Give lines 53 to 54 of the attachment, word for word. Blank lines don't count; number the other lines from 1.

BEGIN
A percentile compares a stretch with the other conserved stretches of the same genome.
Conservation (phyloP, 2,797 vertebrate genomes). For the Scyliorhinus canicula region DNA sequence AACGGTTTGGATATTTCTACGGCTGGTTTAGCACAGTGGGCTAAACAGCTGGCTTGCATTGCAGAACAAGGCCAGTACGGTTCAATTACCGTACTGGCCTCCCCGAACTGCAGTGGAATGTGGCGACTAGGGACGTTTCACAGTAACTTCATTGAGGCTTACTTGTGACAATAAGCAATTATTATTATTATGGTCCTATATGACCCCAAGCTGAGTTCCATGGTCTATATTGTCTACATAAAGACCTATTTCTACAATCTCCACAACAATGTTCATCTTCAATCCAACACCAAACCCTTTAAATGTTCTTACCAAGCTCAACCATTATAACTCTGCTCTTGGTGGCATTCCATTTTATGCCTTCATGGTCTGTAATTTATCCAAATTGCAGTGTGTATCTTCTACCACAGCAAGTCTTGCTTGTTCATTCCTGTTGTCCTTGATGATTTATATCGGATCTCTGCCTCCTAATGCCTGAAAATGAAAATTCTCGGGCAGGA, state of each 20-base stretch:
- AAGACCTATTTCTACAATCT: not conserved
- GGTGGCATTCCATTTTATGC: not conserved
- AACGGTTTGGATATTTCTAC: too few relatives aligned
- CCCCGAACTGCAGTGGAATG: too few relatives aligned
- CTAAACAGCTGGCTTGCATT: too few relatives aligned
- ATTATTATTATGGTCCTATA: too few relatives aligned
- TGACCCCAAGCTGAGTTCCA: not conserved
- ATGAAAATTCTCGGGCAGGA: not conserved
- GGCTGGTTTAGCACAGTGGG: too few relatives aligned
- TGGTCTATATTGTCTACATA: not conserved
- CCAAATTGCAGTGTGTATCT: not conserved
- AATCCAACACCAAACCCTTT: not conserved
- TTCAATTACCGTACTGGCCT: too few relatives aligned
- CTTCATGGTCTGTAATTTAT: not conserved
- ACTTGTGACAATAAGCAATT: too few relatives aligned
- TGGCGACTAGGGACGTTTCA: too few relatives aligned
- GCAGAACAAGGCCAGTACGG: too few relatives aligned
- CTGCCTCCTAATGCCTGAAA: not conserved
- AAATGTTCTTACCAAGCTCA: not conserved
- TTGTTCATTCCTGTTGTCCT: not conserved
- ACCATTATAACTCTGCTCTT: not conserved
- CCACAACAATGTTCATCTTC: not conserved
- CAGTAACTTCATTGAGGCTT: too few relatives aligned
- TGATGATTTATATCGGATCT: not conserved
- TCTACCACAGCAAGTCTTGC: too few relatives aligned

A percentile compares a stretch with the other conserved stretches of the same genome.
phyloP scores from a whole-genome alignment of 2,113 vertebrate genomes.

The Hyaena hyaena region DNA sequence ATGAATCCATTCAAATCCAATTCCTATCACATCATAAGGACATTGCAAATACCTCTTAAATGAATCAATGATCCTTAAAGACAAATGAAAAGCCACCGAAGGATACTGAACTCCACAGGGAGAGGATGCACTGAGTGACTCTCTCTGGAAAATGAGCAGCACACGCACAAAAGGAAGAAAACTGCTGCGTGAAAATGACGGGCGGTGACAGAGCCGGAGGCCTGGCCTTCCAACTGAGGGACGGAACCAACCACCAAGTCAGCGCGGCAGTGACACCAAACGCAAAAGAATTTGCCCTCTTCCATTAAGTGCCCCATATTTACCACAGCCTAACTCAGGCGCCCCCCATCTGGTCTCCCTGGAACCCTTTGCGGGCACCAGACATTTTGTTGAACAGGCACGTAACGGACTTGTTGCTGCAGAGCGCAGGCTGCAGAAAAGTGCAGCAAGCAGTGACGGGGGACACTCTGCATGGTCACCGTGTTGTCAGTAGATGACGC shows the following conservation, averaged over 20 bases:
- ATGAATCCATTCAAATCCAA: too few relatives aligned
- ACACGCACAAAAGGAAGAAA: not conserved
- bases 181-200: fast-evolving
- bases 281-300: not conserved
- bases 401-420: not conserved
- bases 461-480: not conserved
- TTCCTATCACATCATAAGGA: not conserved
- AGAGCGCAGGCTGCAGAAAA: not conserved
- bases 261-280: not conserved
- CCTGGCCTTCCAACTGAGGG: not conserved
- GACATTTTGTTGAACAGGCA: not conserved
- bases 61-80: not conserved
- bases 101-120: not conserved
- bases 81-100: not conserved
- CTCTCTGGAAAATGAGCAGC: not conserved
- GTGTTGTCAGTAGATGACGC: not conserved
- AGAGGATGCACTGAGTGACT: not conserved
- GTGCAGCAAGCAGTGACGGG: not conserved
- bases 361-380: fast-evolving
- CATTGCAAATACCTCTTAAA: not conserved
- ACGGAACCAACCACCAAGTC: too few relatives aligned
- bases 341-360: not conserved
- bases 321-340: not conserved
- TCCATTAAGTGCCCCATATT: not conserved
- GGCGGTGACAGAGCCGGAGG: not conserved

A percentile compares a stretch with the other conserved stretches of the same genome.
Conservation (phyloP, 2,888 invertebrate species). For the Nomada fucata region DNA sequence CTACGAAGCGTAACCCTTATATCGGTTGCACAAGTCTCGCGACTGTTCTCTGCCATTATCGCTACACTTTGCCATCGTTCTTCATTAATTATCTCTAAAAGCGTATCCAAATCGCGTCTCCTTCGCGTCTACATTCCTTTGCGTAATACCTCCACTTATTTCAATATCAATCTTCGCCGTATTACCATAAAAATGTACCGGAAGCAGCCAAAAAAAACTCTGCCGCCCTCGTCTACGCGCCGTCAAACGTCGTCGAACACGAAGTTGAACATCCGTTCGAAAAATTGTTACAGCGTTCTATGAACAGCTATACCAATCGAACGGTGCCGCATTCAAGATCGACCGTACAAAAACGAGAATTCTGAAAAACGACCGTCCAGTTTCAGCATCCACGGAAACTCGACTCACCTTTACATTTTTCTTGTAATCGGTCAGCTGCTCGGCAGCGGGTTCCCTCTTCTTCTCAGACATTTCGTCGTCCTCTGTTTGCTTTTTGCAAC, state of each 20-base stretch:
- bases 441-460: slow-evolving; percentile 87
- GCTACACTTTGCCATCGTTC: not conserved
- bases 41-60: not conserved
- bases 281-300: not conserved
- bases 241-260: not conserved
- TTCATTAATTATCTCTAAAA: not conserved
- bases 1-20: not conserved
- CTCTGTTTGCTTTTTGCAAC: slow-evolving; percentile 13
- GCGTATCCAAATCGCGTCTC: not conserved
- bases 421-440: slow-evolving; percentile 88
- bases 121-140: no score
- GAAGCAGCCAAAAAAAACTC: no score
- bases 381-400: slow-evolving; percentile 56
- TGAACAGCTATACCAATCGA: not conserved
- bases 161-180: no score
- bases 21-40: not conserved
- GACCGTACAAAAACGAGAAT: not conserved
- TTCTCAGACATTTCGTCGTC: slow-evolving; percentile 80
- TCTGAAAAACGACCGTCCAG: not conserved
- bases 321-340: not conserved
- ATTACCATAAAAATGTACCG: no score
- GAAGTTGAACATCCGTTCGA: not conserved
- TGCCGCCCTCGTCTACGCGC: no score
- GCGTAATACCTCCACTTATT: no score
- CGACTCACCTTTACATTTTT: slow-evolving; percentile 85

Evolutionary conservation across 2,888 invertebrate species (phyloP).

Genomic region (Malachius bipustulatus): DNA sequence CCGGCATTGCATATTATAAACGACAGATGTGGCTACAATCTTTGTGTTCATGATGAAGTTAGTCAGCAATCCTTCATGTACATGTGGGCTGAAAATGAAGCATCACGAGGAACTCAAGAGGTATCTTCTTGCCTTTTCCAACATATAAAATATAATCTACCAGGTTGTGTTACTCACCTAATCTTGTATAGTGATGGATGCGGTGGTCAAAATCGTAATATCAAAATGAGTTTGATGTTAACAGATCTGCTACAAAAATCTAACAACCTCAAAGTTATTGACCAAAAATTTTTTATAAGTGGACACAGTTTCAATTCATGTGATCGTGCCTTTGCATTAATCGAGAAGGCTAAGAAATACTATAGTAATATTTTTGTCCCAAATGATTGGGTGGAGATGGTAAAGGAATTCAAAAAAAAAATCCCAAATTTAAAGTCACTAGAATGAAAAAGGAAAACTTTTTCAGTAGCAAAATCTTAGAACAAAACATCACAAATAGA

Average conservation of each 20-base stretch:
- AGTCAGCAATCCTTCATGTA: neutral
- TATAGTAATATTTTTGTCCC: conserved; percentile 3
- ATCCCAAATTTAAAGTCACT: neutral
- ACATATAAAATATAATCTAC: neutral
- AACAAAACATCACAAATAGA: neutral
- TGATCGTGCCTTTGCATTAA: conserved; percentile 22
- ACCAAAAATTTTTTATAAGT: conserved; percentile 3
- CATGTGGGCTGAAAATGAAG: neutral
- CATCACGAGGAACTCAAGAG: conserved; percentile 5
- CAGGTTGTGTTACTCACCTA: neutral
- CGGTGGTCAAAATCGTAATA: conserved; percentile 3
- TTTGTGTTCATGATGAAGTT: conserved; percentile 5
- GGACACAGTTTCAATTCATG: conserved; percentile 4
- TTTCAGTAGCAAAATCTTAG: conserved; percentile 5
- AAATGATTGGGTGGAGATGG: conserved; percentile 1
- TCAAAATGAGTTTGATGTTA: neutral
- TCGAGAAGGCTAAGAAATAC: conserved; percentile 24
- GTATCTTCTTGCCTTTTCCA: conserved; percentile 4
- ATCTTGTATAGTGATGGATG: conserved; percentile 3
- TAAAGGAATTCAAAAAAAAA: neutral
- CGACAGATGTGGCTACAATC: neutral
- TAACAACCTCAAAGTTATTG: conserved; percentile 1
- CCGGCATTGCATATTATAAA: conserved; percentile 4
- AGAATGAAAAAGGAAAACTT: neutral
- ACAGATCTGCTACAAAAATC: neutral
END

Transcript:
- bases 321-340: not conserved
- TCCATTAAGTGCCCCATATT: not conserved